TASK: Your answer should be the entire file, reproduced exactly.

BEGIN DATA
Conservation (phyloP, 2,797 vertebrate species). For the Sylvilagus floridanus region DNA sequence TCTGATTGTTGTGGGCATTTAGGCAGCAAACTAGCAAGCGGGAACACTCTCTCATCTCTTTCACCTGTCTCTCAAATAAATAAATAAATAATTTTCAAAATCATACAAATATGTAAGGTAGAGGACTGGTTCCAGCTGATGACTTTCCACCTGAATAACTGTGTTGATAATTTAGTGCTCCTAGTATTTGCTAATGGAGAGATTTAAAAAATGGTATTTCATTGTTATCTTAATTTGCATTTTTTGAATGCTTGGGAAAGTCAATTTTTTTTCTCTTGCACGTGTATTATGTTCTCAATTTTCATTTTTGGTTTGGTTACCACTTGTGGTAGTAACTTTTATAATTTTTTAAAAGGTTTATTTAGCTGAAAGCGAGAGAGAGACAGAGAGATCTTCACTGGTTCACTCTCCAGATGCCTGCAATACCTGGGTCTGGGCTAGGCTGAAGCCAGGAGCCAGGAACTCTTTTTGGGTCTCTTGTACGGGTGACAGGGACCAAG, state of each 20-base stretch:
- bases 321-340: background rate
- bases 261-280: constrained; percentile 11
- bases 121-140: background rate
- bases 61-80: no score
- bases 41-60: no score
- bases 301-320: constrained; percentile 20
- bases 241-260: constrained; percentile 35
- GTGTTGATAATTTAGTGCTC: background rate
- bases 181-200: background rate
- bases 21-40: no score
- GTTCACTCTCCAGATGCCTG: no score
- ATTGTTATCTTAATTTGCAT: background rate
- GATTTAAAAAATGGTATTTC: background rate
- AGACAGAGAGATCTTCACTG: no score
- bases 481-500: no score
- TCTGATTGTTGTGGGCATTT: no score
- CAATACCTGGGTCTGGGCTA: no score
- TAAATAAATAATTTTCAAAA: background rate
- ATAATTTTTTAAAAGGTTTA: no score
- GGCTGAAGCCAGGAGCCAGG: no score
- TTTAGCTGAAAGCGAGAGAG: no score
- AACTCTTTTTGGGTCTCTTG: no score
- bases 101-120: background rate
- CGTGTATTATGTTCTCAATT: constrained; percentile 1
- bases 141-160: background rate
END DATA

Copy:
Conservation (phyloP, 2,797 vertebrate species). For the Sylvilagus floridanus region DNA sequence TCTGATTGTTGTGGGCATTTAGGCAGCAAACTAGCAAGCGGGAACACTCTCTCATCTCTTTCACCTGTCTCTCAAATAAATAAATAAATAATTTTCAAAATCATACAAATATGTAAGGTAGAGGACTGGTTCCAGCTGATGACTTTCCACCTGAATAACTGTGTTGATAATTTAGTGCTCCTAGTATTTGCTAATGGAGAGATTTAAAAAATGGTATTTCATTGTTATCTTAATTTGCATTTTTTGAATGCTTGGGAAAGTCAATTTTTTTTCTCTTGCACGTGTATTATGTTCTCAATTTTCATTTTTGGTTTGGTTACCACTTGTGGTAGTAACTTTTATAATTTTTTAAAAGGTTTATTTAGCTGAAAGCGAGAGAGAGACAGAGAGATCTTCACTGGTTCACTCTCCAGATGCCTGCAATACCTGGGTCTGGGCTAGGCTGAAGCCAGGAGCCAGGAACTCTTTTTGGGTCTCTTGTACGGGTGACAGGGACCAAG, state of each 20-base stretch:
- bases 321-340: background rate
- bases 261-280: constrained; percentile 11
- bases 121-140: background rate
- bases 61-80: no score
- bases 41-60: no score
- bases 301-320: constrained; percentile 20
- bases 241-260: constrained; percentile 35
- GTGTTGATAATTTAGTGCTC: background rate
- bases 181-200: background rate
- bases 21-40: no score
- GTTCACTCTCCAGATGCCTG: no score
- ATTGTTATCTTAATTTGCAT: background rate
- GATTTAAAAAATGGTATTTC: background rate
- AGACAGAGAGATCTTCACTG: no score
- bases 481-500: no score
- TCTGATTGTTGTGGGCATTT: no score
- CAATACCTGGGTCTGGGCTA: no score
- TAAATAAATAATTTTCAAAA: background rate
- ATAATTTTTTAAAAGGTTTA: no score
- GGCTGAAGCCAGGAGCCAGG: no score
- TTTAGCTGAAAGCGAGAGAG: no score
- AACTCTTTTTGGGTCTCTTG: no score
- bases 101-120: background rate
- CGTGTATTATGTTCTCAATT: constrained; percentile 1
- bases 141-160: background rate